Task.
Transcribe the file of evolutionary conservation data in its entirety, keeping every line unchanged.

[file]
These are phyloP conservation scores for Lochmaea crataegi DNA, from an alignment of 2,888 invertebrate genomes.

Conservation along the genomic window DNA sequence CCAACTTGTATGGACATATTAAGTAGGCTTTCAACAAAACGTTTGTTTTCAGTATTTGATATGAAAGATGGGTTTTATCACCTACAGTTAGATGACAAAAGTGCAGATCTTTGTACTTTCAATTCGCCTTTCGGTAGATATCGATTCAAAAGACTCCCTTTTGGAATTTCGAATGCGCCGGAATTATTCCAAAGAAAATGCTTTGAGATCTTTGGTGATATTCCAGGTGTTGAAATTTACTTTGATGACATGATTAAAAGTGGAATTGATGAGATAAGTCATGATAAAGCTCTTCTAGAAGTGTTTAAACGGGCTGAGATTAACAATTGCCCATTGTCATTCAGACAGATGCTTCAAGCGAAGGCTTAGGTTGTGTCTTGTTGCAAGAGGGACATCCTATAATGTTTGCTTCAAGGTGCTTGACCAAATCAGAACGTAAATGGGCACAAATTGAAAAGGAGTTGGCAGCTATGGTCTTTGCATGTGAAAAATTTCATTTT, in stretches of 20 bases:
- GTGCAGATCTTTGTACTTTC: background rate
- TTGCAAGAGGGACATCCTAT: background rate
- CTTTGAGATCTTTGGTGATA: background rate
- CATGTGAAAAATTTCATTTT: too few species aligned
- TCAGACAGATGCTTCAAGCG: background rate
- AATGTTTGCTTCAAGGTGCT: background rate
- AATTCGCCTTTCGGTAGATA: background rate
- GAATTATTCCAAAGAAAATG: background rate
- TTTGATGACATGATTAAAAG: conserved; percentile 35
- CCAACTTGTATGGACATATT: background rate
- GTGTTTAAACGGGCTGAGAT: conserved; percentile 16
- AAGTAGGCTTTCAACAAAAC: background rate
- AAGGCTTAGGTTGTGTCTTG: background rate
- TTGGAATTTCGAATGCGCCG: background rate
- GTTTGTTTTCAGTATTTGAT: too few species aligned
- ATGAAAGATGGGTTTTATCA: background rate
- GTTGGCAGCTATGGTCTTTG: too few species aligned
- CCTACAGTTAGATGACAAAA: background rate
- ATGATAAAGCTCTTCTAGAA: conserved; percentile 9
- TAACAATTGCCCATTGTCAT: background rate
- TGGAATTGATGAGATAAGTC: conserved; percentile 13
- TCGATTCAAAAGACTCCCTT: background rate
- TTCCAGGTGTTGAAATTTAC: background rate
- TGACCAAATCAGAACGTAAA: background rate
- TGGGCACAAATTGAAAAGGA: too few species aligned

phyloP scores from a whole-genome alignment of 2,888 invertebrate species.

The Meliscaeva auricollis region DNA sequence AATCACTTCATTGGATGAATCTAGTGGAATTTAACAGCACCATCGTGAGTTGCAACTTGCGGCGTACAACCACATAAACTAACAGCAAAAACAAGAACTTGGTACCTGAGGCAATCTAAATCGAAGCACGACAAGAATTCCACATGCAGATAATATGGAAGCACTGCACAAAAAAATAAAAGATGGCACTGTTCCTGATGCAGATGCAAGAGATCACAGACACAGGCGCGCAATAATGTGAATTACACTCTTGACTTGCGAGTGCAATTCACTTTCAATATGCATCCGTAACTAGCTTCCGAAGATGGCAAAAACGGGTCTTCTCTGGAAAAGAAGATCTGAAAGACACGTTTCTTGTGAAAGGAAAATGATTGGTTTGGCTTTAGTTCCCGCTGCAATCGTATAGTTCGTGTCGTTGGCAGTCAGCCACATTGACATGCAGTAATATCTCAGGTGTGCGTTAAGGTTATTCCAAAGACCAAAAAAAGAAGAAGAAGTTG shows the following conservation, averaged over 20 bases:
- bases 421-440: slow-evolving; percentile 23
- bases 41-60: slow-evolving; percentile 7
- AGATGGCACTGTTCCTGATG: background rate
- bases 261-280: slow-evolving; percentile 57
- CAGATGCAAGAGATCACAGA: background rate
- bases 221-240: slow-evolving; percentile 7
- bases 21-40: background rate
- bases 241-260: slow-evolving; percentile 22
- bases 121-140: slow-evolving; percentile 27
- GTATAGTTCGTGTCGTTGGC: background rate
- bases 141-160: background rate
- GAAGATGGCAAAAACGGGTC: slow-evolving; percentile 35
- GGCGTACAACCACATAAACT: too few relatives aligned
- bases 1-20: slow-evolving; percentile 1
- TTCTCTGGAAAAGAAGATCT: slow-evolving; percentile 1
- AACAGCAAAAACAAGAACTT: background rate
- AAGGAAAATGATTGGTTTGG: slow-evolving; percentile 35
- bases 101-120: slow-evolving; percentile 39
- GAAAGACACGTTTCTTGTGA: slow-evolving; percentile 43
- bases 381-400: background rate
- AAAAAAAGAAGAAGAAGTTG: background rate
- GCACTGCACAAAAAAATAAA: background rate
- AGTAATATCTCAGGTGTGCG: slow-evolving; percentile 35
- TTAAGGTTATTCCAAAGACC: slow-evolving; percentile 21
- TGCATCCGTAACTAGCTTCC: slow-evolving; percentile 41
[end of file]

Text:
These are phyloP conservation scores for Lochmaea crataegi DNA, from an alignment of 2,888 invertebrate genomes.

Conservation along the genomic window DNA sequence CCAACTTGTATGGACATATTAAGTAGGCTTTCAACAAAACGTTTGTTTTCAGTATTTGATATGAAAGATGGGTTTTATCACCTACAGTTAGATGACAAAAGTGCAGATCTTTGTACTTTCAATTCGCCTTTCGGTAGATATCGATTCAAAAGACTCCCTTTTGGAATTTCGAATGCGCCGGAATTATTCCAAAGAAAATGCTTTGAGATCTTTGGTGATATTCCAGGTGTTGAAATTTACTTTGATGACATGATTAAAAGTGGAATTGATGAGATAAGTCATGATAAAGCTCTTCTAGAAGTGTTTAAACGGGCTGAGATTAACAATTGCCCATTGTCATTCAGACAGATGCTTCAAGCGAAGGCTTAGGTTGTGTCTTGTTGCAAGAGGGACATCCTATAATGTTTGCTTCAAGGTGCTTGACCAAATCAGAACGTAAATGGGCACAAATTGAAAAGGAGTTGGCAGCTATGGTCTTTGCATGTGAAAAATTTCATTTT, in stretches of 20 bases:
- GTGCAGATCTTTGTACTTTC: background rate
- TTGCAAGAGGGACATCCTAT: background rate
- CTTTGAGATCTTTGGTGATA: background rate
- CATGTGAAAAATTTCATTTT: too few species aligned
- TCAGACAGATGCTTCAAGCG: background rate
- AATGTTTGCTTCAAGGTGCT: background rate
- AATTCGCCTTTCGGTAGATA: background rate
- GAATTATTCCAAAGAAAATG: background rate
- TTTGATGACATGATTAAAAG: conserved; percentile 35
- CCAACTTGTATGGACATATT: background rate
- GTGTTTAAACGGGCTGAGAT: conserved; percentile 16
- AAGTAGGCTTTCAACAAAAC: background rate
- AAGGCTTAGGTTGTGTCTTG: background rate
- TTGGAATTTCGAATGCGCCG: background rate
- GTTTGTTTTCAGTATTTGAT: too few species aligned
- ATGAAAGATGGGTTTTATCA: background rate
- GTTGGCAGCTATGGTCTTTG: too few species aligned
- CCTACAGTTAGATGACAAAA: background rate
- ATGATAAAGCTCTTCTAGAA: conserved; percentile 9
- TAACAATTGCCCATTGTCAT: background rate
- TGGAATTGATGAGATAAGTC: conserved; percentile 13
- TCGATTCAAAAGACTCCCTT: background rate
- TTCCAGGTGTTGAAATTTAC: background rate
- TGACCAAATCAGAACGTAAA: background rate
- TGGGCACAAATTGAAAAGGA: too few species aligned

phyloP scores from a whole-genome alignment of 2,888 invertebrate species.

The Meliscaeva auricollis region DNA sequence AATCACTTCATTGGATGAATCTAGTGGAATTTAACAGCACCATCGTGAGTTGCAACTTGCGGCGTACAACCACATAAACTAACAGCAAAAACAAGAACTTGGTACCTGAGGCAATCTAAATCGAAGCACGACAAGAATTCCACATGCAGATAATATGGAAGCACTGCACAAAAAAATAAAAGATGGCACTGTTCCTGATGCAGATGCAAGAGATCACAGACACAGGCGCGCAATAATGTGAATTACACTCTTGACTTGCGAGTGCAATTCACTTTCAATATGCATCCGTAACTAGCTTCCGAAGATGGCAAAAACGGGTCTTCTCTGGAAAAGAAGATCTGAAAGACACGTTTCTTGTGAAAGGAAAATGATTGGTTTGGCTTTAGTTCCCGCTGCAATCGTATAGTTCGTGTCGTTGGCAGTCAGCCACATTGACATGCAGTAATATCTCAGGTGTGCGTTAAGGTTATTCCAAAGACCAAAAAAAGAAGAAGAAGTTG shows the following conservation, averaged over 20 bases:
- bases 421-440: slow-evolving; percentile 23
- bases 41-60: slow-evolving; percentile 7
- AGATGGCACTGTTCCTGATG: background rate
- bases 261-280: slow-evolving; percentile 57
- CAGATGCAAGAGATCACAGA: background rate
- bases 221-240: slow-evolving; percentile 7
- bases 21-40: background rate
- bases 241-260: slow-evolving; percentile 22
- bases 121-140: slow-evolving; percentile 27
- GTATAGTTCGTGTCGTTGGC: background rate
- bases 141-160: background rate
- GAAGATGGCAAAAACGGGTC: slow-evolving; percentile 35
- GGCGTACAACCACATAAACT: too few relatives aligned
- bases 1-20: slow-evolving; percentile 1
- TTCTCTGGAAAAGAAGATCT: slow-evolving; percentile 1
- AACAGCAAAAACAAGAACTT: background rate
- AAGGAAAATGATTGGTTTGG: slow-evolving; percentile 35
- bases 101-120: slow-evolving; percentile 39
- GAAAGACACGTTTCTTGTGA: slow-evolving; percentile 43
- bases 381-400: background rate
- AAAAAAAGAAGAAGAAGTTG: background rate
- GCACTGCACAAAAAAATAAA: background rate
- AGTAATATCTCAGGTGTGCG: slow-evolving; percentile 35
- TTAAGGTTATTCCAAAGACC: slow-evolving; percentile 21
- TGCATCCGTAACTAGCTTCC: slow-evolving; percentile 41